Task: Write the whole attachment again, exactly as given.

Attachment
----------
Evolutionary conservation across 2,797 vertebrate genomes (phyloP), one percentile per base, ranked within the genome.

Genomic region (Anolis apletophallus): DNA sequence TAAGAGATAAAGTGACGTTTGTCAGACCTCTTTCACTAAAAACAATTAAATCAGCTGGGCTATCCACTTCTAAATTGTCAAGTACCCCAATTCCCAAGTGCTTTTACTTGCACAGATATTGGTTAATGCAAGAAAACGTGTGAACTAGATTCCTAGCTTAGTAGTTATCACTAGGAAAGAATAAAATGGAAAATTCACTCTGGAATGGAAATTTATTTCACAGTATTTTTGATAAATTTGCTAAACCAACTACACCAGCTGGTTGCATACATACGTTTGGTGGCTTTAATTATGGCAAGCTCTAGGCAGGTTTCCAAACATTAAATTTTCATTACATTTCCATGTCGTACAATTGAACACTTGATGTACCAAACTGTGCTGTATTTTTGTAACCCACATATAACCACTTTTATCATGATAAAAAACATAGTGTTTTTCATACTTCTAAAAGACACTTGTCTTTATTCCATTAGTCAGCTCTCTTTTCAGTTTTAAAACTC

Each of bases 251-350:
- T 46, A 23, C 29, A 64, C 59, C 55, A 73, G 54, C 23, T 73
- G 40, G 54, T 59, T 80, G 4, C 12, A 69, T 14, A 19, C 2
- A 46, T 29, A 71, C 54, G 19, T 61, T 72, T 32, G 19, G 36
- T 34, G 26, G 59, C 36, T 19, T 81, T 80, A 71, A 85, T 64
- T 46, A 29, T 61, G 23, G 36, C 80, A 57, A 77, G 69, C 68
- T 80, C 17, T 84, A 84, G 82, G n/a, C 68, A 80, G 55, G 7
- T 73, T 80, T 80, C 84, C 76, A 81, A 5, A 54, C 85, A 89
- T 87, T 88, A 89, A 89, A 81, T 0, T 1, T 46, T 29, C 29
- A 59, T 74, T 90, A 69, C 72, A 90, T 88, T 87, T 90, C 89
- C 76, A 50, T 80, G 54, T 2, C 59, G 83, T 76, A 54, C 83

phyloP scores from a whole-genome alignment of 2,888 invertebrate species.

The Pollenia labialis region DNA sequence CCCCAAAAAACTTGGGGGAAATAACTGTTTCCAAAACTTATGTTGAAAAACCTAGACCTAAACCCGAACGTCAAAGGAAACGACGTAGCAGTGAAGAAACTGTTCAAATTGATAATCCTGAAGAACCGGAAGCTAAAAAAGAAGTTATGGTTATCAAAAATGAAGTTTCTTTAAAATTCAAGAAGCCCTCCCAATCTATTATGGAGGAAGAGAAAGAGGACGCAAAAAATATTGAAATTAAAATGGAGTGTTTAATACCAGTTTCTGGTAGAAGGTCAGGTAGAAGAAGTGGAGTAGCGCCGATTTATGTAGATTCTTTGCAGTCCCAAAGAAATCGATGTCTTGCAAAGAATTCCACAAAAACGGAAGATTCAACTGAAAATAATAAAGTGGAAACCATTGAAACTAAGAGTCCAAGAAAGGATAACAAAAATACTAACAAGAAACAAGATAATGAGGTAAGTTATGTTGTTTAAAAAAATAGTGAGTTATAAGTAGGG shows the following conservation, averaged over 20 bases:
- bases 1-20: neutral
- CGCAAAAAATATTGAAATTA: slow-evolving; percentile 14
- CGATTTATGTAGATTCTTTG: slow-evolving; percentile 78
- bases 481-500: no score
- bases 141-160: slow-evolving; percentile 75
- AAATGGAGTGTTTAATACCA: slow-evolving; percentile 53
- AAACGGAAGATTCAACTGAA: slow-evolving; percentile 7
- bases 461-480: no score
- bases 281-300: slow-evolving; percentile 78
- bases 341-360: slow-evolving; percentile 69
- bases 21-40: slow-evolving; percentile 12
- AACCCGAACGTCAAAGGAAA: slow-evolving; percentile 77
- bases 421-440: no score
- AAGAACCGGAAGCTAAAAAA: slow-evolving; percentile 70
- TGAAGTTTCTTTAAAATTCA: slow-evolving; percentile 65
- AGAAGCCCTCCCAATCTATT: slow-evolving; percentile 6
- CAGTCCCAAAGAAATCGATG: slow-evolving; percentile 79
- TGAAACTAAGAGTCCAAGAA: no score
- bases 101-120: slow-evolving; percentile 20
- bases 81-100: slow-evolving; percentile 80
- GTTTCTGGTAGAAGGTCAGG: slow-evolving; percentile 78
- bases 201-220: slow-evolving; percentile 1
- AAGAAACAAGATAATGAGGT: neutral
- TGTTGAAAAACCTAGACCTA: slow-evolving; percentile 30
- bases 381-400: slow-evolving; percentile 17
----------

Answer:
Evolutionary conservation across 2,797 vertebrate genomes (phyloP), one percentile per base, ranked within the genome.

Genomic region (Anolis apletophallus): DNA sequence TAAGAGATAAAGTGACGTTTGTCAGACCTCTTTCACTAAAAACAATTAAATCAGCTGGGCTATCCACTTCTAAATTGTCAAGTACCCCAATTCCCAAGTGCTTTTACTTGCACAGATATTGGTTAATGCAAGAAAACGTGTGAACTAGATTCCTAGCTTAGTAGTTATCACTAGGAAAGAATAAAATGGAAAATTCACTCTGGAATGGAAATTTATTTCACAGTATTTTTGATAAATTTGCTAAACCAACTACACCAGCTGGTTGCATACATACGTTTGGTGGCTTTAATTATGGCAAGCTCTAGGCAGGTTTCCAAACATTAAATTTTCATTACATTTCCATGTCGTACAATTGAACACTTGATGTACCAAACTGTGCTGTATTTTTGTAACCCACATATAACCACTTTTATCATGATAAAAAACATAGTGTTTTTCATACTTCTAAAAGACACTTGTCTTTATTCCATTAGTCAGCTCTCTTTTCAGTTTTAAAACTC

Each of bases 251-350:
- T 46, A 23, C 29, A 64, C 59, C 55, A 73, G 54, C 23, T 73
- G 40, G 54, T 59, T 80, G 4, C 12, A 69, T 14, A 19, C 2
- A 46, T 29, A 71, C 54, G 19, T 61, T 72, T 32, G 19, G 36
- T 34, G 26, G 59, C 36, T 19, T 81, T 80, A 71, A 85, T 64
- T 46, A 29, T 61, G 23, G 36, C 80, A 57, A 77, G 69, C 68
- T 80, C 17, T 84, A 84, G 82, G n/a, C 68, A 80, G 55, G 7
- T 73, T 80, T 80, C 84, C 76, A 81, A 5, A 54, C 85, A 89
- T 87, T 88, A 89, A 89, A 81, T 0, T 1, T 46, T 29, C 29
- A 59, T 74, T 90, A 69, C 72, A 90, T 88, T 87, T 90, C 89
- C 76, A 50, T 80, G 54, T 2, C 59, G 83, T 76, A 54, C 83

phyloP scores from a whole-genome alignment of 2,888 invertebrate species.

The Pollenia labialis region DNA sequence CCCCAAAAAACTTGGGGGAAATAACTGTTTCCAAAACTTATGTTGAAAAACCTAGACCTAAACCCGAACGTCAAAGGAAACGACGTAGCAGTGAAGAAACTGTTCAAATTGATAATCCTGAAGAACCGGAAGCTAAAAAAGAAGTTATGGTTATCAAAAATGAAGTTTCTTTAAAATTCAAGAAGCCCTCCCAATCTATTATGGAGGAAGAGAAAGAGGACGCAAAAAATATTGAAATTAAAATGGAGTGTTTAATACCAGTTTCTGGTAGAAGGTCAGGTAGAAGAAGTGGAGTAGCGCCGATTTATGTAGATTCTTTGCAGTCCCAAAGAAATCGATGTCTTGCAAAGAATTCCACAAAAACGGAAGATTCAACTGAAAATAATAAAGTGGAAACCATTGAAACTAAGAGTCCAAGAAAGGATAACAAAAATACTAACAAGAAACAAGATAATGAGGTAAGTTATGTTGTTTAAAAAAATAGTGAGTTATAAGTAGGG shows the following conservation, averaged over 20 bases:
- bases 1-20: neutral
- CGCAAAAAATATTGAAATTA: slow-evolving; percentile 14
- CGATTTATGTAGATTCTTTG: slow-evolving; percentile 78
- bases 481-500: no score
- bases 141-160: slow-evolving; percentile 75
- AAATGGAGTGTTTAATACCA: slow-evolving; percentile 53
- AAACGGAAGATTCAACTGAA: slow-evolving; percentile 7
- bases 461-480: no score
- bases 281-300: slow-evolving; percentile 78
- bases 341-360: slow-evolving; percentile 69
- bases 21-40: slow-evolving; percentile 12
- AACCCGAACGTCAAAGGAAA: slow-evolving; percentile 77
- bases 421-440: no score
- AAGAACCGGAAGCTAAAAAA: slow-evolving; percentile 70
- TGAAGTTTCTTTAAAATTCA: slow-evolving; percentile 65
- AGAAGCCCTCCCAATCTATT: slow-evolving; percentile 6
- CAGTCCCAAAGAAATCGATG: slow-evolving; percentile 79
- TGAAACTAAGAGTCCAAGAA: no score
- bases 101-120: slow-evolving; percentile 20
- bases 81-100: slow-evolving; percentile 80
- GTTTCTGGTAGAAGGTCAGG: slow-evolving; percentile 78
- bases 201-220: slow-evolving; percentile 1
- AAGAAACAAGATAATGAGGT: neutral
- TGTTGAAAAACCTAGACCTA: slow-evolving; percentile 30
- bases 381-400: slow-evolving; percentile 17